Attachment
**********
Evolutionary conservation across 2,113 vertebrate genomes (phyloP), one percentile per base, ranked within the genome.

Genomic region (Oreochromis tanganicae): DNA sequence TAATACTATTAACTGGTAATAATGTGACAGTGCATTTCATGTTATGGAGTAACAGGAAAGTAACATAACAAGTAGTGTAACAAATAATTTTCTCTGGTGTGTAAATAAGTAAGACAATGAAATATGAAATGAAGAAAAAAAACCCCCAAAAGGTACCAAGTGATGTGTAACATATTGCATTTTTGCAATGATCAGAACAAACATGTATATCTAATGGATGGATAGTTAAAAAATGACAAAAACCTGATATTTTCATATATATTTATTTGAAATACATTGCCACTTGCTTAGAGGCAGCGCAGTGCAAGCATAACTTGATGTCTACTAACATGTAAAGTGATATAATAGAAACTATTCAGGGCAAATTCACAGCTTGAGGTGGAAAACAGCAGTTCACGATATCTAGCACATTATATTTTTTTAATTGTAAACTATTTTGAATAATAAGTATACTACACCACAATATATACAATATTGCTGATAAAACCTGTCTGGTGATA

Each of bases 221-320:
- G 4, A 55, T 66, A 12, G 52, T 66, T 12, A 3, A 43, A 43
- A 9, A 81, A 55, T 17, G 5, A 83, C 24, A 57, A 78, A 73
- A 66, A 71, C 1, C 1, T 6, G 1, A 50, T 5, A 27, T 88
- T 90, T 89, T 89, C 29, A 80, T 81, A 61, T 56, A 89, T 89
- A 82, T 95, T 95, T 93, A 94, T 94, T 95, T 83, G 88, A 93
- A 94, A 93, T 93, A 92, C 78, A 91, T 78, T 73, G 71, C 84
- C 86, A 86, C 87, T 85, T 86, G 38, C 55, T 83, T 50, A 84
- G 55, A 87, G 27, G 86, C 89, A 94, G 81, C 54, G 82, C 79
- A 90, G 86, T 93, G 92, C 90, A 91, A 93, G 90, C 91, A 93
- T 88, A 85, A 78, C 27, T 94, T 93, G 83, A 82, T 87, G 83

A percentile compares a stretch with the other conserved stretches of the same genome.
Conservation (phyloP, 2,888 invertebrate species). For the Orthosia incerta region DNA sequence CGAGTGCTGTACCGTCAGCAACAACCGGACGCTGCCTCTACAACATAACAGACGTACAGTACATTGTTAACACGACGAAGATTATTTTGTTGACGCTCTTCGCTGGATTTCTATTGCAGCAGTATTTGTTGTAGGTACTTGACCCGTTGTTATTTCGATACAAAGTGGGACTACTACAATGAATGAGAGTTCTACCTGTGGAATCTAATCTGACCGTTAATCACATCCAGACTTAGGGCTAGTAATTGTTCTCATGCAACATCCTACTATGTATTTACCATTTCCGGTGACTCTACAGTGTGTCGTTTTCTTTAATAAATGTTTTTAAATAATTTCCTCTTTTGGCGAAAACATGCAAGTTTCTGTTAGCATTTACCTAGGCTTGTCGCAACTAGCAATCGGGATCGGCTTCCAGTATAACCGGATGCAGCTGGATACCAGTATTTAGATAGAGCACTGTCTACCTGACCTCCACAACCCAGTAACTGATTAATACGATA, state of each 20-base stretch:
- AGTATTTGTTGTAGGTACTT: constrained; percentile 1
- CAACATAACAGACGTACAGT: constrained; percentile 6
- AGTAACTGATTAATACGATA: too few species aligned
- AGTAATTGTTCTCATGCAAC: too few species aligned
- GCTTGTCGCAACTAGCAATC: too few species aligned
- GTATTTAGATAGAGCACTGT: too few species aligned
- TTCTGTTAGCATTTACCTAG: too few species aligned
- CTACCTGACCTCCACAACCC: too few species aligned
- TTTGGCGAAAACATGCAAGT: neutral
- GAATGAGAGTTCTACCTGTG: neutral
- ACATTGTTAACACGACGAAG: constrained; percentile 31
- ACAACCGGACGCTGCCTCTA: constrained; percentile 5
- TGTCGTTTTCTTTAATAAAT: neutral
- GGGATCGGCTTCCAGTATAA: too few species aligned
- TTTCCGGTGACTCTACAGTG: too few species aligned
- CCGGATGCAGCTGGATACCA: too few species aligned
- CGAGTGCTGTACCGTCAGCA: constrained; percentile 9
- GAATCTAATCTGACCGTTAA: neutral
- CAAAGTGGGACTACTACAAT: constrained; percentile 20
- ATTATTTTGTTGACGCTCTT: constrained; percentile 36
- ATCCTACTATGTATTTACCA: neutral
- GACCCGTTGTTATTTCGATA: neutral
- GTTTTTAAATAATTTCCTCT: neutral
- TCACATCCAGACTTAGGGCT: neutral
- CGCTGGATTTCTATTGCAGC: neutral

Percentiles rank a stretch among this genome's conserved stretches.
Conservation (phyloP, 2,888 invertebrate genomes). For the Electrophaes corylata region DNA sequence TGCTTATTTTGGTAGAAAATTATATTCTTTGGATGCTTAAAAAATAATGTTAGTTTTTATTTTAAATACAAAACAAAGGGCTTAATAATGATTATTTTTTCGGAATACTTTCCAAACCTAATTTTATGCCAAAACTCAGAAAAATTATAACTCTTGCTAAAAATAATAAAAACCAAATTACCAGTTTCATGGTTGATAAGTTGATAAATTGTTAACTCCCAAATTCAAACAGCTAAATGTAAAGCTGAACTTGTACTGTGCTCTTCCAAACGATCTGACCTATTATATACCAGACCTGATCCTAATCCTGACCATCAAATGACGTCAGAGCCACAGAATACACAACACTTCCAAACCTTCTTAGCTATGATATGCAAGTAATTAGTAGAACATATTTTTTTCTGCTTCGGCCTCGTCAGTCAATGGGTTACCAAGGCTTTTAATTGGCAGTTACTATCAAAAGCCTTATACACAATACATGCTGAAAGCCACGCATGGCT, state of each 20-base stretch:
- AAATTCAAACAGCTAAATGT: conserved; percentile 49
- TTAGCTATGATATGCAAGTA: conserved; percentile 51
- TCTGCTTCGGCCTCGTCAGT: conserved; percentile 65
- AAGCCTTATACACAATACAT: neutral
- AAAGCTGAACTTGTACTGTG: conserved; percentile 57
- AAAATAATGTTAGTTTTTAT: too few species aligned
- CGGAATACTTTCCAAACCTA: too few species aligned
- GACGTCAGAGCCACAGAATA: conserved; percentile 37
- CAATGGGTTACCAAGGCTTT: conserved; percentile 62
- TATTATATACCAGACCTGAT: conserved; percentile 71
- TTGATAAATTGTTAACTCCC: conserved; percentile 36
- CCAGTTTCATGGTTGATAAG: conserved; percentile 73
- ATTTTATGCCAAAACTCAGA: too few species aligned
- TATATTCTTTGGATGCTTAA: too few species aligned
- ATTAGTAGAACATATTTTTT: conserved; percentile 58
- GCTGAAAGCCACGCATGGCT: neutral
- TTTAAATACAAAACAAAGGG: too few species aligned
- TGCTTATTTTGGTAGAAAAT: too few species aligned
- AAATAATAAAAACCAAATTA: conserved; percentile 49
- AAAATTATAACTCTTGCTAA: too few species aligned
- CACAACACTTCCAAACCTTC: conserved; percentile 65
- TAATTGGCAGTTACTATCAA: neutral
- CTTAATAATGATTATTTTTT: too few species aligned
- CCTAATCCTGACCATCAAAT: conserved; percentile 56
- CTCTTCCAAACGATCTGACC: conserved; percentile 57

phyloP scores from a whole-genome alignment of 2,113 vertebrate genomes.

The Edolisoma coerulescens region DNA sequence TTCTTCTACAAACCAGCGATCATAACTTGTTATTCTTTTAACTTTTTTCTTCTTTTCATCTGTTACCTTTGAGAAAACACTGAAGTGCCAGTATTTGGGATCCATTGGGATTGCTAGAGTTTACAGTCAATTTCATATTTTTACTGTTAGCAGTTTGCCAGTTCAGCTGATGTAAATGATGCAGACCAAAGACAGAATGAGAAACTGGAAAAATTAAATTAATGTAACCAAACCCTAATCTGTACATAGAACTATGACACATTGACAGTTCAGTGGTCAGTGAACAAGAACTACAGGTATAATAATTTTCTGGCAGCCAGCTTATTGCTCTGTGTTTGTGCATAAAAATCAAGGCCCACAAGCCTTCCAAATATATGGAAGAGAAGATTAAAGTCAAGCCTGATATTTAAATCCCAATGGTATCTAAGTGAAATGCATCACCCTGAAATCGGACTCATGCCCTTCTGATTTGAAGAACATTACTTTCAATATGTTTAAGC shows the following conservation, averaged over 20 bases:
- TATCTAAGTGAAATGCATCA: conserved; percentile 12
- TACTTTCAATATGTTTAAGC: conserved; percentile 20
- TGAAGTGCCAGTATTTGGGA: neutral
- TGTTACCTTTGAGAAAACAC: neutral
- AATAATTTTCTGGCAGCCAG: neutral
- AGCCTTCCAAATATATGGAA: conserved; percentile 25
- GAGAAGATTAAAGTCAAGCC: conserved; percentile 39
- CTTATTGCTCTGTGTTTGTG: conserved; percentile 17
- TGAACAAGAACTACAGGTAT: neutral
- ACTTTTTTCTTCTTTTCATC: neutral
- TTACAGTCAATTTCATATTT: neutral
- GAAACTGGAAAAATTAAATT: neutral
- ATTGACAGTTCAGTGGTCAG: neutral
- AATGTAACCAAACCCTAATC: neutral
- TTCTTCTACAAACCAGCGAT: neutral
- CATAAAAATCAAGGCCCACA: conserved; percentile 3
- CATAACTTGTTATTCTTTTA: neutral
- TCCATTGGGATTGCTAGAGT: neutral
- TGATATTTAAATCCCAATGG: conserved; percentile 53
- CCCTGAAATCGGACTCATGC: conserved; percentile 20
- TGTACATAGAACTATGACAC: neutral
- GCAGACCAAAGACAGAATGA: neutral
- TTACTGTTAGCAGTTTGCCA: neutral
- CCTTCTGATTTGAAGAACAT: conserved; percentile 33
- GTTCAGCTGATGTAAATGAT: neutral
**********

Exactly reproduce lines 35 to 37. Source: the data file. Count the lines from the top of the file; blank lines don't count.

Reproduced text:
- ATTATTTTGTTGACGCTCTT: constrained; percentile 36
- ATCCTACTATGTATTTACCA: neutral
- GACCCGTTGTTATTTCGATA: neutral